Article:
I wanted to shut him up, but I wanted to feel his hard body against me more. I wanted to let go with him, ignoring my responsibilities for once in my life. I didn’t want to worry about how I’d pay the rent this month, or whether I had enough money to buy groceries.
When Remi gently brought us out of the meditation, I didn’t feel like I’d been successful in clearing my head. I wasn’t supposed to be thinking about anyone at all, much less the man who got under my skin.
When we stood, Remi asked for her dress, and Gia and I left to give her some privacy with her sister, Delilah, and her mother. Abby would stick around to take the photos of her getting into her gown, but we wouldn’t be needed unless there was a dress emergency.
“Why don’t you head over to the ceremony space and make sure everything is ready to go,” Gia said to me.
“Whatever you need.” I turned to go, and Gia’s hand touched my arm. “Thank you for your help. It’s been invaluable having you and Ireland around.”
“That’s what I’m here for.” I smiled because I was truly grateful for the job and the pay, even if I wanted so much more. I needed to learn to be patient.
On the walk across the lawn and through the woods, I reminded myself of what I wanted: enough money to help my parents, to move to a nice apartment so that I could invite my sister to move in with me, and maybe even some extra to pay for community college classes for her. I loved my family and would do anything for them.
I ignored the voice in my head that asked what I wanted for myself. I’d grown up in a trailer park and learned early on that I needed to take care of my sister and find any way I could to make my parents’ lives easier.
As soon as I was old enough, I took babysitting jobs in the nicer area of town while my parents worked multiple jobs to put food on our table. I always brought Iris with me to work, and if we were lucky, the family would put enough money on the counter for us to order pizza for ourselves, too. I did whatever I could to ease my parents’ burden and ensure my little sister had food.
“You got your head in the game?” Finn asked me.
I was so lost in my thoughts I hadn’t even realized that I’d stopped next to Finn’s chair. “I have something on my mind.”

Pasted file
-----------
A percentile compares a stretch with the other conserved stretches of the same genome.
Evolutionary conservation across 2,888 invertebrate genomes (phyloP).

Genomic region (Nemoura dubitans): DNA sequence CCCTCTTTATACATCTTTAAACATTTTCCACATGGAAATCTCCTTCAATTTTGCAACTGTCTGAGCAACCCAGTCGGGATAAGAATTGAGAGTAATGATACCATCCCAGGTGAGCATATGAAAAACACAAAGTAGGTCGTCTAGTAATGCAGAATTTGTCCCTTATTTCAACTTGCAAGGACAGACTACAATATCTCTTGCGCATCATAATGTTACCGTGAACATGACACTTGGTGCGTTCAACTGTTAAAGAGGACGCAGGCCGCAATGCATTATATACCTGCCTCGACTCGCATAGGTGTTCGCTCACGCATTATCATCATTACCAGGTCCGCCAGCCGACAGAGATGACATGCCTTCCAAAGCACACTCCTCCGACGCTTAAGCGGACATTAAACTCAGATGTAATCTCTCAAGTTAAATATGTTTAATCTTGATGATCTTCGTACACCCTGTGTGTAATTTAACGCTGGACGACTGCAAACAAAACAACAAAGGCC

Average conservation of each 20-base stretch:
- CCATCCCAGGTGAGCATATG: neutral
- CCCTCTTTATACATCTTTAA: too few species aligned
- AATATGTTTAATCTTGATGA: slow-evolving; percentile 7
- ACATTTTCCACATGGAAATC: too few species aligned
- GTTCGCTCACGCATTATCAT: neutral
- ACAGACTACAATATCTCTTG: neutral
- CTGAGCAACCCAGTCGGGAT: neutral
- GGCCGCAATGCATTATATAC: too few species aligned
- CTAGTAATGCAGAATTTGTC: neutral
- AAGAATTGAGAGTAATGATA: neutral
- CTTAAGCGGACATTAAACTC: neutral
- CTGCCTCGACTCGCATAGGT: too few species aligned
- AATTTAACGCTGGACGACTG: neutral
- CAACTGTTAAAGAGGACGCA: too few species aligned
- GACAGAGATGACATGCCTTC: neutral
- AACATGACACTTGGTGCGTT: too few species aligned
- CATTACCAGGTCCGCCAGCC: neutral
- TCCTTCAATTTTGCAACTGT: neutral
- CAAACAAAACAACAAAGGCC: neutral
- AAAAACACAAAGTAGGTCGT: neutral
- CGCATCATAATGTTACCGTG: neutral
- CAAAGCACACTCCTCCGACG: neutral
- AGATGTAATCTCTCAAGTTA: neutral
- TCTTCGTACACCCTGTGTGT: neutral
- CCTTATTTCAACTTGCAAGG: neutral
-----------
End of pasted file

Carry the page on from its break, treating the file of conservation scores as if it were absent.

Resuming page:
“You’re a single woman with no kids. What could you possibly have to worry about?” Finn’s words were light, but I didn’t like the implication that I couldn’t possibly have anything going on in my life worth stressing about.
Irritation slid down my spine, a common occurrence when Finn talked to me. “You don’t know anything about me or my life.” I stepped around him. “Excuse me. I have a job to do.”
Lily and her assistant finished arranging the flowers on the arbor and the chairs on the aisle. There was no runner for the aisle. Remi didn’t want anything that would detract from the natural location, and it looked beautiful. I felt an occasional drop of rain, but the leaves of the trees provided adequate cover.
I took a deep breath, releasing the pent-up irritation I felt over Finn’s words. He didn’t know me and never would. As I let it out, my heart filled with love and appreciation for this job and the wedding I was about to witness.
When Colton arrived with his best man, Max, I directed him and the preacher where to stand. I kept in communication with Gia as the bridal party made their way here. The plan was for the bridal party to walk down the aisle, and then Remi would carry her daughter, Willow, who would throw a few petals as they walked.
I focused on my job and put Finn’s careless words out of my head.
After the reception, there was an impromptu get-together for the Happily Ever Afters employees. It wasn’t something I’d seen before, but then, I hadn’t worked with Gia long. It seemed a little out of character for her management style, but maybe she was trying something different.
I’d hoped to get away as soon as I could and put some much-needed space between me and Finn. Instead, I was forced to stick around. This job was new and important to me. I couldn’t afford to not give a good impression. I needed to show Gia I wanted to be here.
The catering company took care of the dirty plates and leftover food, and we picked up the trash. Remi graciously donated a layer of cake to the crew, and Sophie passed slices around the tables we’d set up outdoors near the dance floor and bar.
Finn was strumming his guitar like he hadn’t just played Remi and Colton’s reception. I would have thought he’d want to take a break, but the pure love on his face when he played said it all.